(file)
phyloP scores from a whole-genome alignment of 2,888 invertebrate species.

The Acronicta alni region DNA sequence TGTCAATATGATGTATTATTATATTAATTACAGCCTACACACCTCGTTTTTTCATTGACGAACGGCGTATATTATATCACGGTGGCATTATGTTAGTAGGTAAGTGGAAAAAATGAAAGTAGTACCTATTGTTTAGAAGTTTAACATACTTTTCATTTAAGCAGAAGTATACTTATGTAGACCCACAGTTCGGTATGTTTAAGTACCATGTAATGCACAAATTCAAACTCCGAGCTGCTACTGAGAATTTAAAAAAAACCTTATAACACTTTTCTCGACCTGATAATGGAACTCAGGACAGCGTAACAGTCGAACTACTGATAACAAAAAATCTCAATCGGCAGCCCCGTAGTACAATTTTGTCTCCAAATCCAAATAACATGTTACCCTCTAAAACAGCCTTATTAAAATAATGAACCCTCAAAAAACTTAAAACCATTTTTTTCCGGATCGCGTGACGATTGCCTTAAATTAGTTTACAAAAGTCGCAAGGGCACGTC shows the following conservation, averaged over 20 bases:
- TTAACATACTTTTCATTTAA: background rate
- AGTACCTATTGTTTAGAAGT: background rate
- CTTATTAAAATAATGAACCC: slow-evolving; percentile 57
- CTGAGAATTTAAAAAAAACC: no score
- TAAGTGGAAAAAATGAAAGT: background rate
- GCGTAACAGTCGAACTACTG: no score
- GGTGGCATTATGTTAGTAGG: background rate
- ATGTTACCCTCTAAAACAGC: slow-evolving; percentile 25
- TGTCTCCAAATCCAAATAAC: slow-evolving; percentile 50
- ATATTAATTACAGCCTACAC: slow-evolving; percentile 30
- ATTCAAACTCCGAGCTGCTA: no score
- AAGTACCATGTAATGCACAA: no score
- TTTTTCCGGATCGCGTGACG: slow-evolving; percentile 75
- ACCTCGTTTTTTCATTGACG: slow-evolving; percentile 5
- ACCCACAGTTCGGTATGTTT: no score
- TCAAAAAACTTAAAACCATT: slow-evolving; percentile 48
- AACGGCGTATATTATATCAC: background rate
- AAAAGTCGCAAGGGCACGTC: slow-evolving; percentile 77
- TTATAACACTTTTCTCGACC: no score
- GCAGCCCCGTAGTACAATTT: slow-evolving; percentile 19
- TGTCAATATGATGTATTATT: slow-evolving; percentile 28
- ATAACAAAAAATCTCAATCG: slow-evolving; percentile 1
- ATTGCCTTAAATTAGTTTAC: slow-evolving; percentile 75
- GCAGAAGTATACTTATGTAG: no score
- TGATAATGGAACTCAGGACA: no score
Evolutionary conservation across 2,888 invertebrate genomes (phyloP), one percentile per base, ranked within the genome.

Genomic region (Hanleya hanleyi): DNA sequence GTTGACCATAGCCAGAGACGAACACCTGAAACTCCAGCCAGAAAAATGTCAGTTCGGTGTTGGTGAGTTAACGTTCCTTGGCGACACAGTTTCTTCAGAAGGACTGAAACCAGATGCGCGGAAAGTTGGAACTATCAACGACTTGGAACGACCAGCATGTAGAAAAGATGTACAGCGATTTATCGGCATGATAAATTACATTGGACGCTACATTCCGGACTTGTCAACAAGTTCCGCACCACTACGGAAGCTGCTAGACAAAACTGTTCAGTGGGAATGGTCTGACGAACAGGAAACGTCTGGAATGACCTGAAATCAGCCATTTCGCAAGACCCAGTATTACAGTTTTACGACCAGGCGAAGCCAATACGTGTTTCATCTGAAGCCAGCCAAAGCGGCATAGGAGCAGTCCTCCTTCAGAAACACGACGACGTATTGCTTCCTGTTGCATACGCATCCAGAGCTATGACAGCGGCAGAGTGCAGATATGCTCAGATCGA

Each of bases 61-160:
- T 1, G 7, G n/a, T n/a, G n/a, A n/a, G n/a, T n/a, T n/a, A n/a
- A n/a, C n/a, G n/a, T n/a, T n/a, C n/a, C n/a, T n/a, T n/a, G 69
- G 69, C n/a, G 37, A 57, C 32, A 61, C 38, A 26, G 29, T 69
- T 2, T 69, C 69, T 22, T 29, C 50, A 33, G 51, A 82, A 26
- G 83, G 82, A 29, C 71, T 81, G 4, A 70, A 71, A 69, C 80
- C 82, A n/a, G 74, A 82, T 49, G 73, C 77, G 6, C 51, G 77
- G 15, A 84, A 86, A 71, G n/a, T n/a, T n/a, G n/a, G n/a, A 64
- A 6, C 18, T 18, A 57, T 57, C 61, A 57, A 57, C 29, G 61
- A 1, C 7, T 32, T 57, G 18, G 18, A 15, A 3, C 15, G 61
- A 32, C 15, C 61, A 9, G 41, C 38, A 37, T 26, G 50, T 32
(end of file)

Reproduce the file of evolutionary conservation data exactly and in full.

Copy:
phyloP scores from a whole-genome alignment of 2,888 invertebrate species.

The Acronicta alni region DNA sequence TGTCAATATGATGTATTATTATATTAATTACAGCCTACACACCTCGTTTTTTCATTGACGAACGGCGTATATTATATCACGGTGGCATTATGTTAGTAGGTAAGTGGAAAAAATGAAAGTAGTACCTATTGTTTAGAAGTTTAACATACTTTTCATTTAAGCAGAAGTATACTTATGTAGACCCACAGTTCGGTATGTTTAAGTACCATGTAATGCACAAATTCAAACTCCGAGCTGCTACTGAGAATTTAAAAAAAACCTTATAACACTTTTCTCGACCTGATAATGGAACTCAGGACAGCGTAACAGTCGAACTACTGATAACAAAAAATCTCAATCGGCAGCCCCGTAGTACAATTTTGTCTCCAAATCCAAATAACATGTTACCCTCTAAAACAGCCTTATTAAAATAATGAACCCTCAAAAAACTTAAAACCATTTTTTTCCGGATCGCGTGACGATTGCCTTAAATTAGTTTACAAAAGTCGCAAGGGCACGTC shows the following conservation, averaged over 20 bases:
- TTAACATACTTTTCATTTAA: background rate
- AGTACCTATTGTTTAGAAGT: background rate
- CTTATTAAAATAATGAACCC: slow-evolving; percentile 57
- CTGAGAATTTAAAAAAAACC: no score
- TAAGTGGAAAAAATGAAAGT: background rate
- GCGTAACAGTCGAACTACTG: no score
- GGTGGCATTATGTTAGTAGG: background rate
- ATGTTACCCTCTAAAACAGC: slow-evolving; percentile 25
- TGTCTCCAAATCCAAATAAC: slow-evolving; percentile 50
- ATATTAATTACAGCCTACAC: slow-evolving; percentile 30
- ATTCAAACTCCGAGCTGCTA: no score
- AAGTACCATGTAATGCACAA: no score
- TTTTTCCGGATCGCGTGACG: slow-evolving; percentile 75
- ACCTCGTTTTTTCATTGACG: slow-evolving; percentile 5
- ACCCACAGTTCGGTATGTTT: no score
- TCAAAAAACTTAAAACCATT: slow-evolving; percentile 48
- AACGGCGTATATTATATCAC: background rate
- AAAAGTCGCAAGGGCACGTC: slow-evolving; percentile 77
- TTATAACACTTTTCTCGACC: no score
- GCAGCCCCGTAGTACAATTT: slow-evolving; percentile 19
- TGTCAATATGATGTATTATT: slow-evolving; percentile 28
- ATAACAAAAAATCTCAATCG: slow-evolving; percentile 1
- ATTGCCTTAAATTAGTTTAC: slow-evolving; percentile 75
- GCAGAAGTATACTTATGTAG: no score
- TGATAATGGAACTCAGGACA: no score
Evolutionary conservation across 2,888 invertebrate genomes (phyloP), one percentile per base, ranked within the genome.

Genomic region (Hanleya hanleyi): DNA sequence GTTGACCATAGCCAGAGACGAACACCTGAAACTCCAGCCAGAAAAATGTCAGTTCGGTGTTGGTGAGTTAACGTTCCTTGGCGACACAGTTTCTTCAGAAGGACTGAAACCAGATGCGCGGAAAGTTGGAACTATCAACGACTTGGAACGACCAGCATGTAGAAAAGATGTACAGCGATTTATCGGCATGATAAATTACATTGGACGCTACATTCCGGACTTGTCAACAAGTTCCGCACCACTACGGAAGCTGCTAGACAAAACTGTTCAGTGGGAATGGTCTGACGAACAGGAAACGTCTGGAATGACCTGAAATCAGCCATTTCGCAAGACCCAGTATTACAGTTTTACGACCAGGCGAAGCCAATACGTGTTTCATCTGAAGCCAGCCAAAGCGGCATAGGAGCAGTCCTCCTTCAGAAACACGACGACGTATTGCTTCCTGTTGCATACGCATCCAGAGCTATGACAGCGGCAGAGTGCAGATATGCTCAGATCGA

Each of bases 61-160:
- T 1, G 7, G n/a, T n/a, G n/a, A n/a, G n/a, T n/a, T n/a, A n/a
- A n/a, C n/a, G n/a, T n/a, T n/a, C n/a, C n/a, T n/a, T n/a, G 69
- G 69, C n/a, G 37, A 57, C 32, A 61, C 38, A 26, G 29, T 69
- T 2, T 69, C 69, T 22, T 29, C 50, A 33, G 51, A 82, A 26
- G 83, G 82, A 29, C 71, T 81, G 4, A 70, A 71, A 69, C 80
- C 82, A n/a, G 74, A 82, T 49, G 73, C 77, G 6, C 51, G 77
- G 15, A 84, A 86, A 71, G n/a, T n/a, T n/a, G n/a, G n/a, A 64
- A 6, C 18, T 18, A 57, T 57, C 61, A 57, A 57, C 29, G 61
- A 1, C 7, T 32, T 57, G 18, G 18, A 15, A 3, C 15, G 61
- A 32, C 15, C 61, A 9, G 41, C 38, A 37, T 26, G 50, T 32